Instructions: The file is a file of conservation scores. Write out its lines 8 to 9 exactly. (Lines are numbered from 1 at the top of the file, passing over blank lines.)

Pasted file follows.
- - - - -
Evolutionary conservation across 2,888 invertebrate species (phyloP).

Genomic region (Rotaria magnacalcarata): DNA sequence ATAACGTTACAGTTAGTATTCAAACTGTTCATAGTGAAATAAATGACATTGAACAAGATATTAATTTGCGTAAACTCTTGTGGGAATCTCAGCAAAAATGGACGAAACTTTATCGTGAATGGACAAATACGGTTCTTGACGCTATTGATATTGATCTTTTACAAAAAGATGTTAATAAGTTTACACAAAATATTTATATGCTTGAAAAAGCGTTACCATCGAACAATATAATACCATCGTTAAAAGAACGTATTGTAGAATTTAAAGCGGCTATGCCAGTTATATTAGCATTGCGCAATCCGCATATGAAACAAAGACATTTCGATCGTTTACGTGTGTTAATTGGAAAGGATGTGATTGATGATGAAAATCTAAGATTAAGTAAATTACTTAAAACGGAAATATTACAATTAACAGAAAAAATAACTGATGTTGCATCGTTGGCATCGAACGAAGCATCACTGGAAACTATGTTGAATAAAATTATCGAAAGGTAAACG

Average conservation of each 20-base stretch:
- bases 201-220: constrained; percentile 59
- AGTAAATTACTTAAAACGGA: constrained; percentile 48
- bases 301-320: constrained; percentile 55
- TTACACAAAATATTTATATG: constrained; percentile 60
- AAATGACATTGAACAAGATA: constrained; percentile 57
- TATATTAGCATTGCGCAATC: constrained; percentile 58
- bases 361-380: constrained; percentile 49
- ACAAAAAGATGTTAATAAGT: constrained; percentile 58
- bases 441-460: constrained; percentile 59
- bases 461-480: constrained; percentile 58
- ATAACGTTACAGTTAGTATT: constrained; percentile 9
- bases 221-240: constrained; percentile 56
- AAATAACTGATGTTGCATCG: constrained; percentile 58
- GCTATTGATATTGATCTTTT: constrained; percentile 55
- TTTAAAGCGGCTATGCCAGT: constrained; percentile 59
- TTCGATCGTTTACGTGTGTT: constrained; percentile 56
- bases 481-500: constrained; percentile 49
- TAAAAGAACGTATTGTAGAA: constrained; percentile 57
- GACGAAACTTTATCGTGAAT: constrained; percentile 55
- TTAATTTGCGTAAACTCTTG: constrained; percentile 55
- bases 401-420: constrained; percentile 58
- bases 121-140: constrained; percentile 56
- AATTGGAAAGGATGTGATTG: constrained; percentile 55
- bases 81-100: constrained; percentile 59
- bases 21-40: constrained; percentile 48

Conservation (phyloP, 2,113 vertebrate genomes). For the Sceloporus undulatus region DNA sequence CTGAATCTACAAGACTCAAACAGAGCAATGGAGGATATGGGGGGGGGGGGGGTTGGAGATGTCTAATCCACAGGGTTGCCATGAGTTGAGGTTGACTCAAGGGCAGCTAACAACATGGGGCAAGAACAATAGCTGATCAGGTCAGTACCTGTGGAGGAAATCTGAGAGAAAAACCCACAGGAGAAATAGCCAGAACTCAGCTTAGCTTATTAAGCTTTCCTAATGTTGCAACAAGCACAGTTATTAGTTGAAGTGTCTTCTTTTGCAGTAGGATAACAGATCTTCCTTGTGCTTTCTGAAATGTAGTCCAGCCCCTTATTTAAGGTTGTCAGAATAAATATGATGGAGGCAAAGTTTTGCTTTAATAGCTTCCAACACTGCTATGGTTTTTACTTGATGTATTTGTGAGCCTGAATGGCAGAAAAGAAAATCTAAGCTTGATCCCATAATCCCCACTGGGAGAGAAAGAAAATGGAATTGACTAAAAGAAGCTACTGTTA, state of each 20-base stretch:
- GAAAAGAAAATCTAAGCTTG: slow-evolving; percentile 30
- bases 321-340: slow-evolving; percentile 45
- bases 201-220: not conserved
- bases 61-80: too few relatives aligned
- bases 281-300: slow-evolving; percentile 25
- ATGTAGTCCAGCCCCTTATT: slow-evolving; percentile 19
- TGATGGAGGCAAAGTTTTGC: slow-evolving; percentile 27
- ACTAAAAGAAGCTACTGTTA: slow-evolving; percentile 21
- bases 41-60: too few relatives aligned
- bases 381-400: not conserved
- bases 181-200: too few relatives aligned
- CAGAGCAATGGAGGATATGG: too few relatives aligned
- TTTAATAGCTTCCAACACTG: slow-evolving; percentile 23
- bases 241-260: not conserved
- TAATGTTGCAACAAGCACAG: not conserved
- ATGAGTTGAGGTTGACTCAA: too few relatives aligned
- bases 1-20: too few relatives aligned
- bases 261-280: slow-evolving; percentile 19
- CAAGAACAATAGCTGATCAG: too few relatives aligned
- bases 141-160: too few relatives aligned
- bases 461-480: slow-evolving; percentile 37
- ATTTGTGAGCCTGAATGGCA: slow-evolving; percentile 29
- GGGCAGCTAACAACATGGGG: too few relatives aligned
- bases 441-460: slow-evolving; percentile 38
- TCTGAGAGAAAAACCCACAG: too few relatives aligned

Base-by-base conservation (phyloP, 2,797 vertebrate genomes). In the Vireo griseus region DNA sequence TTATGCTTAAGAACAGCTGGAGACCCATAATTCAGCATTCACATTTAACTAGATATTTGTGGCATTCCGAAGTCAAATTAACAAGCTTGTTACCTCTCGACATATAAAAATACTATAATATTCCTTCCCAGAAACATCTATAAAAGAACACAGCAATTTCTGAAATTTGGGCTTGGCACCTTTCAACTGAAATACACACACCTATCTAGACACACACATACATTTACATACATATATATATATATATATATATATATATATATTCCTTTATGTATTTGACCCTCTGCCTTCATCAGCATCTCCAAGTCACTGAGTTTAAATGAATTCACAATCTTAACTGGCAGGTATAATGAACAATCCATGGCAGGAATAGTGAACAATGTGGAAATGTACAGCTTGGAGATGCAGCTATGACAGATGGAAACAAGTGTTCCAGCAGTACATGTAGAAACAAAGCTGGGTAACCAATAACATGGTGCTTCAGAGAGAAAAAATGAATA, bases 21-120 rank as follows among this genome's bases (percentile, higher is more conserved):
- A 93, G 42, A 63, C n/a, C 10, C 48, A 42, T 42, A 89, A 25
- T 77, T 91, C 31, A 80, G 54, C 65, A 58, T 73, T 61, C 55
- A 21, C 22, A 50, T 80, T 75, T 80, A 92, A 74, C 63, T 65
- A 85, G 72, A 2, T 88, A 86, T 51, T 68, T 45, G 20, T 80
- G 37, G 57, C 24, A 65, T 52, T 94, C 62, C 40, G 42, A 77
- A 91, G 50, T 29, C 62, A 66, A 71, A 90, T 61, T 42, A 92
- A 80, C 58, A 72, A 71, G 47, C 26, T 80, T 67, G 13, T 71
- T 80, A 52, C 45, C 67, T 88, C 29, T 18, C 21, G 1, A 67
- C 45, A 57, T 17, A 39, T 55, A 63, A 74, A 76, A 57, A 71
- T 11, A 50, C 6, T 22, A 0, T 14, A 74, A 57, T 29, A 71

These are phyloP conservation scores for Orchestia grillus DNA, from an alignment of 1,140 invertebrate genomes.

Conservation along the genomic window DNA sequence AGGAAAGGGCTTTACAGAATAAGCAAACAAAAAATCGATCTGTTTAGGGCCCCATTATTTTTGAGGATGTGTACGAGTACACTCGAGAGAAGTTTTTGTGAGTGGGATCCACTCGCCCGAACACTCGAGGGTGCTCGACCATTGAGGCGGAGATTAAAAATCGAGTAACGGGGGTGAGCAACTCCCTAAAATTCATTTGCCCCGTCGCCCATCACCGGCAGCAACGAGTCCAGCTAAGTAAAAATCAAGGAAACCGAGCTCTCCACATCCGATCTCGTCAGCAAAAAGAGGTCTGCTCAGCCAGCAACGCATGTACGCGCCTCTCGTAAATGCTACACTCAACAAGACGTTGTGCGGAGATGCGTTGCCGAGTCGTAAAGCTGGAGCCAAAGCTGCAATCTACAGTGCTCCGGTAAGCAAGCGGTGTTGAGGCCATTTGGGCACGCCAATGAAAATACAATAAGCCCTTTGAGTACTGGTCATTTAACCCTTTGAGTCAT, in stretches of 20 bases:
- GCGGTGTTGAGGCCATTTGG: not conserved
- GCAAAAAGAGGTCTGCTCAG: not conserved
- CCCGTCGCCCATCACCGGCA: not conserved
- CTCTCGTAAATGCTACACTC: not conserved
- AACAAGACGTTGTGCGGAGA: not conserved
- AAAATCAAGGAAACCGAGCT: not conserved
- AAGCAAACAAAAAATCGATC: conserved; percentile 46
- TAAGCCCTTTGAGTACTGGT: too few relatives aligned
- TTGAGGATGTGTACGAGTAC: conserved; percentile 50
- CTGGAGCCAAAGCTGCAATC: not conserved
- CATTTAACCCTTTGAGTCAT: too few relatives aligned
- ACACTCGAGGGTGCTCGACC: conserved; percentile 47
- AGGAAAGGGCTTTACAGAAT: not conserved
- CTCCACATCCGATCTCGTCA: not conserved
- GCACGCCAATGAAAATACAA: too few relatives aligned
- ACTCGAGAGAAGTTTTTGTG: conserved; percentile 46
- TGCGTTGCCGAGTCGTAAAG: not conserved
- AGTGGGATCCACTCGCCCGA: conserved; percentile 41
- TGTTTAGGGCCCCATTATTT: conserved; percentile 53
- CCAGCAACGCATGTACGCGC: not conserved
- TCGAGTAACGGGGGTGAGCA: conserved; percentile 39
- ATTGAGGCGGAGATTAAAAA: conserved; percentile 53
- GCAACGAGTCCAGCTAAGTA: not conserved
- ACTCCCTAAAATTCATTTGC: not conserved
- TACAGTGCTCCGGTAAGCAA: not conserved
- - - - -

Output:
- AAATGACATTGAACAAGATA: constrained; percentile 57
- TATATTAGCATTGCGCAATC: constrained; percentile 58